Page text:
Eighty-eight per cent of business leaders in the UK believe that they relinquish responsibility for data security when it is stored in the cloud, according to new research from storage and information management company Iron Mountain. Despite the fact that EU law places accountability for lost or compromised data firmly in the hands of the owner, three quarters (76 per cent) think that any threat to their data would cause greater reputational damage to their service provider than to their own company.
The study shows that business leaders are convinced that they take a responsible approach to cloud storage, with 88 per cent of those surveyed saying they exercise due diligence when it comes to choosing cloud storage suppliers. However, with a fifth (19 per cent) of respondents looking to implement a cloud-only storage model for all their data, the lack of understanding around issues of accountability and risk could leave firms financially and operationally exposed if data is lost or compromised.
The Iron Mountain study questioned IT, finance and legal decision makers in mid-to-large businesses across the UK, Spain, France, Germany, the Netherlands and Hungary. It found that cloud-based data storage is an immensely popular option for firms, with 86 per cent of UK business managers surveyed saying they had moved or planned to move data to the cloud in the next 12 months.
“Businesses need to understand and accept responsibility for their information, wherever it resides,” comments Christian Toon, head of information security for Iron Mountain Europe. “Cloud storage is attractive in terms of flexibility, access and cost-effectiveness. However, it does not replace the need for a comprehensive archive and backup strategy. Companies would be better advised to take an approach that combines the benefits of cloud and the offline protection of magnetic tape technology.”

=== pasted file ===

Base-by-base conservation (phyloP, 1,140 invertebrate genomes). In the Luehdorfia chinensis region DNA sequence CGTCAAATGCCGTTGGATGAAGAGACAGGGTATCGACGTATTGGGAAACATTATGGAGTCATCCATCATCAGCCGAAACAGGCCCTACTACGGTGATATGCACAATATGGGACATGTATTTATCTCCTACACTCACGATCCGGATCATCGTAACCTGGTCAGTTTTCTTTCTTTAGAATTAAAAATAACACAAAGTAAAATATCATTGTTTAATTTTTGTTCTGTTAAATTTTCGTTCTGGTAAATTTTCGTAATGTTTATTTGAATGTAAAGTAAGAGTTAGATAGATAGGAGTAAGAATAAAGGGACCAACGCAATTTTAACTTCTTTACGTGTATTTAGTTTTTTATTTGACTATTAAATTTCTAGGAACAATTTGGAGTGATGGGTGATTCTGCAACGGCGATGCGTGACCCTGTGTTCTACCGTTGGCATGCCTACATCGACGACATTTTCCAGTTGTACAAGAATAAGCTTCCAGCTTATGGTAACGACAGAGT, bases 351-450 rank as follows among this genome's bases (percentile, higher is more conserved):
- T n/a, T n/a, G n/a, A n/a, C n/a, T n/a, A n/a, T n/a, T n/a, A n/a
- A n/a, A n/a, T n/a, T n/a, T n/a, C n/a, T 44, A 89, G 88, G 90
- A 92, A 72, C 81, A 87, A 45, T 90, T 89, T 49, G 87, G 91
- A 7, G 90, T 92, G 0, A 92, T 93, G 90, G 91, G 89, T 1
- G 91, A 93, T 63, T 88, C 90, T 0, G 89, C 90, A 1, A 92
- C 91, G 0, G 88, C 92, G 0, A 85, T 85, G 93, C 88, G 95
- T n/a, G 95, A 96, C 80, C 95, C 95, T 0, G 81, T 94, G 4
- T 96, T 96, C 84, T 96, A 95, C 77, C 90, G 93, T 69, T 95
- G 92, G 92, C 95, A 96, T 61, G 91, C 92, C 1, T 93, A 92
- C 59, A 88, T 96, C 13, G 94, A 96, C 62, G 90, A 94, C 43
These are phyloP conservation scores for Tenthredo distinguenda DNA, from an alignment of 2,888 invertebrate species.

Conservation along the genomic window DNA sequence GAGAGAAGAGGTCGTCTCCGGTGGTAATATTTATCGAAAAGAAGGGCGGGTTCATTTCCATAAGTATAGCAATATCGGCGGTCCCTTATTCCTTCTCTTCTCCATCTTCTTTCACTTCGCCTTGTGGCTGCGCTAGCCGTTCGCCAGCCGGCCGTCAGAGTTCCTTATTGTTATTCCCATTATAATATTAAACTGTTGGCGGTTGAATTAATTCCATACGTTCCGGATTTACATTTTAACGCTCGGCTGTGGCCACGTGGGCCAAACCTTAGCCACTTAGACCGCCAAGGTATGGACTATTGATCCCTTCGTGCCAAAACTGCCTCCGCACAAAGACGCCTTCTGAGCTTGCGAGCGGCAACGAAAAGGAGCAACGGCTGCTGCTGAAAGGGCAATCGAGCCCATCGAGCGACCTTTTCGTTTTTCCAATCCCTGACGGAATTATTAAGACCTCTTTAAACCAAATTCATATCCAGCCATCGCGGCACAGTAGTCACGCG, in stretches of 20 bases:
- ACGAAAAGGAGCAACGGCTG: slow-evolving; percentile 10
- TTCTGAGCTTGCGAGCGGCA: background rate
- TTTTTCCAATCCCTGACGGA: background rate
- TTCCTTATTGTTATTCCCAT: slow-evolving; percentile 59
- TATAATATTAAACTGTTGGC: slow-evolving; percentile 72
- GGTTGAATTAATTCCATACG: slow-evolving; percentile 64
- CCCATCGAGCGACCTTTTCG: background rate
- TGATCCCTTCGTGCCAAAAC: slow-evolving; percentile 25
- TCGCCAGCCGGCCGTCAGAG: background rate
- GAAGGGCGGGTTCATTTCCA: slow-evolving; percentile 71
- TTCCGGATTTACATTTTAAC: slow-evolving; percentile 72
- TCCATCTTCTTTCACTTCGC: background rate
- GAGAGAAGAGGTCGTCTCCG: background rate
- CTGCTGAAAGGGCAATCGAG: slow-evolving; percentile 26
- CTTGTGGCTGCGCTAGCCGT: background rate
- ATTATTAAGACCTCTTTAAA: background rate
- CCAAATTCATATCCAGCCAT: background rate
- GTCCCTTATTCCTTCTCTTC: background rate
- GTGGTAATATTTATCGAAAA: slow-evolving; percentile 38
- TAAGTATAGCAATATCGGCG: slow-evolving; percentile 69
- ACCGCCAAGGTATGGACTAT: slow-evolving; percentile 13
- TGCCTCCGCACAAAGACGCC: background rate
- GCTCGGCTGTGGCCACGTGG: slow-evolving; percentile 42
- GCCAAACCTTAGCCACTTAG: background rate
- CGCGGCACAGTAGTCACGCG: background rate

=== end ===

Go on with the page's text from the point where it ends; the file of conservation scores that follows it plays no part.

Iron Mountain has prepared a seven-point check list to help firms reduce risk when information is moved to the cloud:
· Find out exactly where your data will be stored, who has access to it and whether it will or could be moved. This is vital for ensuring data security and integrity. Some data, for example HR records, cannot legally be moved across international boundaries.
· Consider the physical and IT infrastructure of your provider’s data centre. How secure is the building? Where does the provider source IT equipment such as servers and cables? Equipment can arrive infected with malware or otherwise compromised and this could pose significant implications for all hosted data.
· Don’t forget the people. You need to trust the people who handle your information. Does your cloud provider have a rigorous vetting processes and security training in place for all employees?
· Look for evidence of business continuity planning. Will your data be safe if something goes wrong? Does the provider have service recovery measures in place such as failover and redundancy, or back-up generators to minimise the impact of power failure?
· Size matters. How much data are you trying to store? Attempting large-scale restoration from the cloud can be problematic. Moving information to and from the cloud requires large bandwidth. You’re better off restoring from tape if you are working with volumes in excess of 20GB.
· Don’t put all your eggs in one basket. Depending on a single solution may mean that your back-up fails when you need it most. Build a tiered-approach that combines cloud, tape and disk storage so that you are prepared for any eventuality.
· Safeguard sensitive information. The cloud may not be the best option for storing highly sensitive, unique or legally restricted data such as intellectual property, HR records or financial plans. These information types might be safer if stored in hard copy or on back-up tape or disk.